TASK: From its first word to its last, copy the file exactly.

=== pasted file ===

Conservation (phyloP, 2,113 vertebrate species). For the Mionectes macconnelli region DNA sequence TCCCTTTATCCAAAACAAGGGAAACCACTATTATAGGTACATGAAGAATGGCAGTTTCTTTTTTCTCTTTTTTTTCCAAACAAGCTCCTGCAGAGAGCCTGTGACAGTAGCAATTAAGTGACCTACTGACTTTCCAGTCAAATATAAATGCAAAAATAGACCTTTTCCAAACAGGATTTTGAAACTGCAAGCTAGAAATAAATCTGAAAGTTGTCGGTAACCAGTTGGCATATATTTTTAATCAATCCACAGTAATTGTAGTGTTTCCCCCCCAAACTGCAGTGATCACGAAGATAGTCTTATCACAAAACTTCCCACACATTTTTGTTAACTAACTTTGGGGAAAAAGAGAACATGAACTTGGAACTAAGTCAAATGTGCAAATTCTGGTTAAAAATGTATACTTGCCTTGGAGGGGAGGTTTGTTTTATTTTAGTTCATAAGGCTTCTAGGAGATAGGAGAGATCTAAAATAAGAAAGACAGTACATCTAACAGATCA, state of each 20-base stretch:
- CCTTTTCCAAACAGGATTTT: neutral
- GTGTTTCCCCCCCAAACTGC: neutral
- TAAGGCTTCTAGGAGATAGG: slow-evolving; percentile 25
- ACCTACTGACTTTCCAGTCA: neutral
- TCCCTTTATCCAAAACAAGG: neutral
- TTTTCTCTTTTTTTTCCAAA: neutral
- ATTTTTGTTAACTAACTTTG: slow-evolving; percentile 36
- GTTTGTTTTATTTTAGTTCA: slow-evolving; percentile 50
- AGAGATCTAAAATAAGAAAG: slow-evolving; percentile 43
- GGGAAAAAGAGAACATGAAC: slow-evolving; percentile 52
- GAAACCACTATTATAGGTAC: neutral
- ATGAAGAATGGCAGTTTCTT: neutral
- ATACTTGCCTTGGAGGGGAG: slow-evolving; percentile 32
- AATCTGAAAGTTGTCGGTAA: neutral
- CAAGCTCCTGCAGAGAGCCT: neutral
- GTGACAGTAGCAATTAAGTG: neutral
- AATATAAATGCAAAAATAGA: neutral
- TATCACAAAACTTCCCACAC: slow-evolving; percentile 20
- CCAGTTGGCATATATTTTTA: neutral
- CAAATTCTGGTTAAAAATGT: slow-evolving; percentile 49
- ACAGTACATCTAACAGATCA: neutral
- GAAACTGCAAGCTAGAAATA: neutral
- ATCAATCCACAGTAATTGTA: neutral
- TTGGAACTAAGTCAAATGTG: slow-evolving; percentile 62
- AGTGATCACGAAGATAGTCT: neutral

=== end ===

Conservation (phyloP, 2,113 vertebrate species). For the Mionectes macconnelli region DNA sequence TCCCTTTATCCAAAACAAGGGAAACCACTATTATAGGTACATGAAGAATGGCAGTTTCTTTTTTCTCTTTTTTTTCCAAACAAGCTCCTGCAGAGAGCCTGTGACAGTAGCAATTAAGTGACCTACTGACTTTCCAGTCAAATATAAATGCAAAAATAGACCTTTTCCAAACAGGATTTTGAAACTGCAAGCTAGAAATAAATCTGAAAGTTGTCGGTAACCAGTTGGCATATATTTTTAATCAATCCACAGTAATTGTAGTGTTTCCCCCCCAAACTGCAGTGATCACGAAGATAGTCTTATCACAAAACTTCCCACACATTTTTGTTAACTAACTTTGGGGAAAAAGAGAACATGAACTTGGAACTAAGTCAAATGTGCAAATTCTGGTTAAAAATGTATACTTGCCTTGGAGGGGAGGTTTGTTTTATTTTAGTTCATAAGGCTTCTAGGAGATAGGAGAGATCTAAAATAAGAAAGACAGTACATCTAACAGATCA, state of each 20-base stretch:
- CCTTTTCCAAACAGGATTTT: neutral
- GTGTTTCCCCCCCAAACTGC: neutral
- TAAGGCTTCTAGGAGATAGG: slow-evolving; percentile 25
- ACCTACTGACTTTCCAGTCA: neutral
- TCCCTTTATCCAAAACAAGG: neutral
- TTTTCTCTTTTTTTTCCAAA: neutral
- ATTTTTGTTAACTAACTTTG: slow-evolving; percentile 36
- GTTTGTTTTATTTTAGTTCA: slow-evolving; percentile 50
- AGAGATCTAAAATAAGAAAG: slow-evolving; percentile 43
- GGGAAAAAGAGAACATGAAC: slow-evolving; percentile 52
- GAAACCACTATTATAGGTAC: neutral
- ATGAAGAATGGCAGTTTCTT: neutral
- ATACTTGCCTTGGAGGGGAG: slow-evolving; percentile 32
- AATCTGAAAGTTGTCGGTAA: neutral
- CAAGCTCCTGCAGAGAGCCT: neutral
- GTGACAGTAGCAATTAAGTG: neutral
- AATATAAATGCAAAAATAGA: neutral
- TATCACAAAACTTCCCACAC: slow-evolving; percentile 20
- CCAGTTGGCATATATTTTTA: neutral
- CAAATTCTGGTTAAAAATGT: slow-evolving; percentile 49
- ACAGTACATCTAACAGATCA: neutral
- GAAACTGCAAGCTAGAAATA: neutral
- ATCAATCCACAGTAATTGTA: neutral
- TTGGAACTAAGTCAAATGTG: slow-evolving; percentile 62
- AGTGATCACGAAGATAGTCT: neutral